Most of you who read this web site will have noticed that each Christmas I have done a series of stories advocating local shopping and done features on all the businesses in Tisdale. After my lack of success in 1998 I had decided that I would not seek advertising to support this web site and would not accept advertising. I am preased with that decision but doing free stories on retail outlets who often were hostile to me and my work seemed more than I should endure and after the days and nights I put in making businesses in Tisdale look good on my site for the 2003 Christmas I was thanked by two business owners, no e-mail thank yous, no thank you cards and not even responses from those whom I handed out printed copies of the stories and pictures. These folks don't care, so this year (2004) I did nothing.

I am not just complaining in a pouting rant, I want you to understand that the retail consumer goods businesses, even on the small and local scale, have it wrong. So. . . . where did the consumer spending go in the Christmas of 2004?

In our family, we try to keep our Christmas spending reasonable and meaningful and it was a shock to discover that like the national average, we as a family, also spent almost twice what we did in 2003 on Christmas. My wife and I had done all of our shopping here in Tisdale both years, well that is what we thought until we started looking closer at the purchases. More than half of the money we spent and this was true of our sons and two daughter-in-laws, went to the Internet marketplace. One of our sons spent $120 buying music gift certificates for his cousins and friends from the new Apple iTunes store. I know we are not the only ones to do this, one friend bought all of his gifts this year either directly from the Internet or by doing his shopping and selection online then ordering the goods from online or mail order retail outlets.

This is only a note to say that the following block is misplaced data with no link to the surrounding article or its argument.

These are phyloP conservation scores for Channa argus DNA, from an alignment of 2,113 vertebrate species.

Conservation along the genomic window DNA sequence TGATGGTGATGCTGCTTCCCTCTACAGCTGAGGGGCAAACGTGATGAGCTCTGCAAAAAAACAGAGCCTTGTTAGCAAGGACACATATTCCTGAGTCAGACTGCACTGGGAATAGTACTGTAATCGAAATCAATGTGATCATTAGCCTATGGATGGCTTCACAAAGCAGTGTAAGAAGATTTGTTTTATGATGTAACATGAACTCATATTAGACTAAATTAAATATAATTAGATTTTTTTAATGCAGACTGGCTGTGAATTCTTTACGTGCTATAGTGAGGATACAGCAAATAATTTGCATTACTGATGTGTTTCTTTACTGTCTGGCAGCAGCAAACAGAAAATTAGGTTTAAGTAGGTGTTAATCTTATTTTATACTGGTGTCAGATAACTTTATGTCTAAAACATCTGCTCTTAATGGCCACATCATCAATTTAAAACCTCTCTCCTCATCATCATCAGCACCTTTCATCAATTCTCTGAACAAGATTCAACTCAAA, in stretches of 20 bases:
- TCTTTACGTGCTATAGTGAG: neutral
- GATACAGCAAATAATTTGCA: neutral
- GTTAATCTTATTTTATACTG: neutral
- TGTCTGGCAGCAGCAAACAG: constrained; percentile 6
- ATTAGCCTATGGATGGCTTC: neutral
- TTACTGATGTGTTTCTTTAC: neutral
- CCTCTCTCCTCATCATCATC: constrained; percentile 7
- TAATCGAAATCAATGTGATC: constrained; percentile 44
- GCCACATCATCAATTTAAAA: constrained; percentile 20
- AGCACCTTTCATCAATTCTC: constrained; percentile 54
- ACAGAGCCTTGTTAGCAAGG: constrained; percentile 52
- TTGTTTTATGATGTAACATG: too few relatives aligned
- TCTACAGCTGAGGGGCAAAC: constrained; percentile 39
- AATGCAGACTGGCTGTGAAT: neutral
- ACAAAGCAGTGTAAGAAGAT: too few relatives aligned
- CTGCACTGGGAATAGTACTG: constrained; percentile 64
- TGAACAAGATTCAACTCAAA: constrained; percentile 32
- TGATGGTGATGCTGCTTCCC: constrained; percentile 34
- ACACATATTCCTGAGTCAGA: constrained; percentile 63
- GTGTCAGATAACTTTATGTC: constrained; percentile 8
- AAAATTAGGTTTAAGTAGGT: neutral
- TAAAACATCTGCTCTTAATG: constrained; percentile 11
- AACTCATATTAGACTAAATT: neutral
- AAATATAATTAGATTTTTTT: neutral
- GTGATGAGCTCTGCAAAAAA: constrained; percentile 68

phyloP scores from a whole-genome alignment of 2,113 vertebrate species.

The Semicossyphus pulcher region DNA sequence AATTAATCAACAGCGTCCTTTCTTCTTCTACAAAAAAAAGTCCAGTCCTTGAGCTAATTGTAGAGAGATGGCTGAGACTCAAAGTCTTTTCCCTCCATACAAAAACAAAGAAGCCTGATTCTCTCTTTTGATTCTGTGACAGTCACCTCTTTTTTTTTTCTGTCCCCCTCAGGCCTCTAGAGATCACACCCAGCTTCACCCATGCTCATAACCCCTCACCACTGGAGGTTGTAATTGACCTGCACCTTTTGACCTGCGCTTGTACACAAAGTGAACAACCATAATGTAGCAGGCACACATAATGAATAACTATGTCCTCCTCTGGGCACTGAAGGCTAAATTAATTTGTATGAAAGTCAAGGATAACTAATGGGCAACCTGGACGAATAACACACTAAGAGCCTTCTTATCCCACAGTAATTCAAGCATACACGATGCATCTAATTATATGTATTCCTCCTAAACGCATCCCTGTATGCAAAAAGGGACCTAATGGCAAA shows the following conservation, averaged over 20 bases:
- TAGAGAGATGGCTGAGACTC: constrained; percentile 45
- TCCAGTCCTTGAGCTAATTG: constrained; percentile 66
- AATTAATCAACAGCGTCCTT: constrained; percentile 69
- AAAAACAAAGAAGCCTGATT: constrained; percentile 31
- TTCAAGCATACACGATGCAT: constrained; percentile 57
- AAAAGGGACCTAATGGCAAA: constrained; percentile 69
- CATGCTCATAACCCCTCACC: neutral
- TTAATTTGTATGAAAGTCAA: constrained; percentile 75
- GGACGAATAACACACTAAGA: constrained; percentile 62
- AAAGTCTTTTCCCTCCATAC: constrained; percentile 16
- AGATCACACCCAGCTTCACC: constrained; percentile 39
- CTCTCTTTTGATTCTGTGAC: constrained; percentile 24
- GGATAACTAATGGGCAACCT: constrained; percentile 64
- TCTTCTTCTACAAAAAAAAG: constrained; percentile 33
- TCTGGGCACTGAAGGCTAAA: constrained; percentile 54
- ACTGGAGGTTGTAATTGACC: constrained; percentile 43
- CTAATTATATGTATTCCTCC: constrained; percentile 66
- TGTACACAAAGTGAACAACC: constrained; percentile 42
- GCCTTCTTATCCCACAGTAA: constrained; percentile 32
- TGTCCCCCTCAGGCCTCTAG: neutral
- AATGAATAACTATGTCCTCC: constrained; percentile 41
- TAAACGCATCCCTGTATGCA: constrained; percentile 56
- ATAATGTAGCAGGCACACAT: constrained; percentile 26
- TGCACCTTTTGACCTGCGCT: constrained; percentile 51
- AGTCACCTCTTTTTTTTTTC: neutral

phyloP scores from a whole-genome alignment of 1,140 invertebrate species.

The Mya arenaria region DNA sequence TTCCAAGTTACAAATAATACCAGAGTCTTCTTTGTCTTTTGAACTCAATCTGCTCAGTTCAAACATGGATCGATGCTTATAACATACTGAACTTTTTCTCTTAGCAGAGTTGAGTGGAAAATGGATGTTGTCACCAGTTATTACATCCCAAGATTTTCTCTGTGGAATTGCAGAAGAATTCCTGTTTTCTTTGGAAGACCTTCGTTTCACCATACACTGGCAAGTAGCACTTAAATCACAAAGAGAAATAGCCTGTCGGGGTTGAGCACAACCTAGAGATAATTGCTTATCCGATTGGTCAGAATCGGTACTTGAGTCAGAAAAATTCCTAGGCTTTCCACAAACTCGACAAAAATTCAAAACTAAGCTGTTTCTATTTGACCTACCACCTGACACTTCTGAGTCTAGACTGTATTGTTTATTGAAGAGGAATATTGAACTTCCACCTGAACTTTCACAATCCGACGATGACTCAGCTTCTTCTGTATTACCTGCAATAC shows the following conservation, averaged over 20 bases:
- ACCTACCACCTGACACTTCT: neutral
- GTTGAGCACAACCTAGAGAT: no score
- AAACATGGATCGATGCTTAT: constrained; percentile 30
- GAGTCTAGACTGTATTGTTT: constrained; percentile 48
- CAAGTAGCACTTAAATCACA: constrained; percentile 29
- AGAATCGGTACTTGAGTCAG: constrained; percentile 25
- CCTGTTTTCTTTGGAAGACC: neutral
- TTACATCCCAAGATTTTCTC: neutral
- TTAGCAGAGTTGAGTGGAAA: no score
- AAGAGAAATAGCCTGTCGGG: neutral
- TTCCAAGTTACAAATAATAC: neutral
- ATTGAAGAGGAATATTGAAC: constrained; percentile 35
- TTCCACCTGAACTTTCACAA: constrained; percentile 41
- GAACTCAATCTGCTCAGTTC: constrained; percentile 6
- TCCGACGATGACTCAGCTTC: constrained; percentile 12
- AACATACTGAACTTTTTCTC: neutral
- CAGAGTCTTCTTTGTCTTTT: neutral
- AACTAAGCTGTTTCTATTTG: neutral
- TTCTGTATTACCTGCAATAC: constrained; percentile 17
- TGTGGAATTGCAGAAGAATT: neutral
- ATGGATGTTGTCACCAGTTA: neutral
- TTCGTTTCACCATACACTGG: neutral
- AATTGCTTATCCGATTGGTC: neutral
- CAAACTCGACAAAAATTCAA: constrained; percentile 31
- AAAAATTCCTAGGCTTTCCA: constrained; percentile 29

Things have changed. We haven't charged into the eBay era, we have simply altered our consumer patterns. We now have the ability to shop and compare, check the reviews, then find the best price. My gift for my wife was based on a review from the New York Times camera critic.My brother talked to a shop keeper then went on line to check out the information before he made his purchase. The malls, the big box stores, the mega retail parkinglot bonanzas are not part of the purchasing picture of this time.

Did you see how big the Sears 2004 WishBook was this year? That corporation knows what is happening and has moved into the new marketplace. Even the fixed base stores are not ignoring reality. Canadian Tire is, year by year seeing its online sales rise progressively.

Think about it, would there be any point in opening a music store in 2005 with millions in sales going to the online MP3 market. Does anyone buy a book at a bookstore any more, certainly a few do, but Amazon and other online outlets have that market covered. Just so you can see that not everyone was ignoring this trend, we stopped selling computers in 1997 when Apple began selling online direct and if you check the market place, Dell sells most home and business computers today, all direct sales, not through stores or retailers. The computer industry was aware of this trend and you can bet the immediate future is not going to see a reversal in this trend.

The bottom line is that things have changed. The Web and the ability to shop any time day or night any day of the week and get the information you need, rather than what a saleman wants to tell you, has changed the way you buy things. Remember that one car dealership I mentioned that went for a web site, well their sales is now about 30% in Saskatchewan's cities and not in their local market and a couple of months ago, they sold a pickup to a man in Toronto who flew out to Saskatoon got in his truck that had been driven in from Tisdale and he drove home.

Timothy W. Shire


Return to Ensign - Return to Saskatchewan News

This page is a story posted on Ensign and/or Saskatchewan News, both of which are daily web sites offering a variety of material from scenic images, political commentary, information and news. These publications are the work of Faster Than Light Communications . If you would like to comment on this story or you wish to contact the editor of these sites please send us e-mail.

Editor : Timothy W. Shire
Faster Than Light Communication
Box 1776, Tisdale, Saskatchewan, Canada, S0E 1T0
306 873 2004